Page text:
California Arbitrators Not Limited By ‘Abuse Of Discretion’ Standard In Disciplinary Cases

A clause in the Memorandum of Understanding (California’s equivalent of a collective bargaining agreement) between the City of Oroville and the Oroville Police Officers Association allows officers to challenge discipline through a grievance procedure if the discipline is not for “cause.” After the City decided to terminate the employment of Officer Jerry Roberson, the Association appealed the discipline through the grievance procedure.

When the City and the Association disagreed on the issue the Arbitrator was to decide, the City filed a lawsuit seeking a declaration that the Arbitrator should be limited to reviewing the City’s decision to terminate Roberson for an abuse of discretion, deciding only whether the decision was reached honestly and for reasons not arbitrary or pretextual.
The California Court of Appeals rejected the City’s arguments. The Court observed that “nothing in the MOU indicates it is the decision-making process rather than the decision that is to be arbitrated. While the MOU is silent as to the standard of review the Arbitrator is to employ in determining whether there was cause for discharge, a court should defer to the Arbitrator in resolving any ambiguities of the arbitration agreement, such as the scope of the issues to be arbitrated.”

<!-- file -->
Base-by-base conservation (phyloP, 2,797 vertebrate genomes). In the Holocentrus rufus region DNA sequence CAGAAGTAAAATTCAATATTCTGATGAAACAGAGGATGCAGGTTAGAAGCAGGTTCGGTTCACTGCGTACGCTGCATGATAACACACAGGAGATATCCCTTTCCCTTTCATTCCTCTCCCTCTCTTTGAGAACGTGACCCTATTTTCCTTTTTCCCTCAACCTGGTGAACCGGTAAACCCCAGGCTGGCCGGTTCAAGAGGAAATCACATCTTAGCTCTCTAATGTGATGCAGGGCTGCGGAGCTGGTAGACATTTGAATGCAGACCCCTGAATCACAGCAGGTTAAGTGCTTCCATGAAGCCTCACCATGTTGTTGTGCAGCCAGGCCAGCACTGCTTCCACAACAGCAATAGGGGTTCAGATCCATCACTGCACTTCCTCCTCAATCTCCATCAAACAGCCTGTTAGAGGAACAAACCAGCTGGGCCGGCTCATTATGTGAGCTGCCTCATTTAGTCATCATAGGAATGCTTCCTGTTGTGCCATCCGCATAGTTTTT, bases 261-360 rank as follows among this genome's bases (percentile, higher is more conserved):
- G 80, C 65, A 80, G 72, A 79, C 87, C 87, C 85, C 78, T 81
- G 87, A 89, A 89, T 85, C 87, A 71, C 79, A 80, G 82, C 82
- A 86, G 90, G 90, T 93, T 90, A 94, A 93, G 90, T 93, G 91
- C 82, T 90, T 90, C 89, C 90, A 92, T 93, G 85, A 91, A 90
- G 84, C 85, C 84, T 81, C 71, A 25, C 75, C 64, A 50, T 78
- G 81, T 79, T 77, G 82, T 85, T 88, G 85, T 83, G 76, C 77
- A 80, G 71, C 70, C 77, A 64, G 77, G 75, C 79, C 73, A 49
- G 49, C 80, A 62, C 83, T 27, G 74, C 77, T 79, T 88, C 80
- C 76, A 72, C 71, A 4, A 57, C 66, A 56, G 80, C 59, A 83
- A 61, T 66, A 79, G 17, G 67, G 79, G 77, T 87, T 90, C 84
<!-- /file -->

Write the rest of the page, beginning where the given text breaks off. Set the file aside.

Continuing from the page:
The City argued that the use of the word “appeal” in the grievance procedure limited the Arbitrator to serving in an appellate function where the inquiry often is whether there was an abuse of discretion. The Court found otherwise, finding that the word “appeal” tracks the language of California’s Public Safety Officers Procedural Bill of Rights. The Court concluded that “these requirements of the Bill of Rights for an administrative appeal are not consistent with limiting the Arbitrator to an abuse of discretion standard. The Arbitrator must determine facts, not simply rely on those found by the City administrator. The City has the burden of proving the facts essential to support discharge. This burden is not met by simply showing the decision-making process was fair.”

City of Oroville v. Oroville Police Officers Association, 2008 WL 626047 (Cal.App. 2008).

This article appears in the June 2008 issue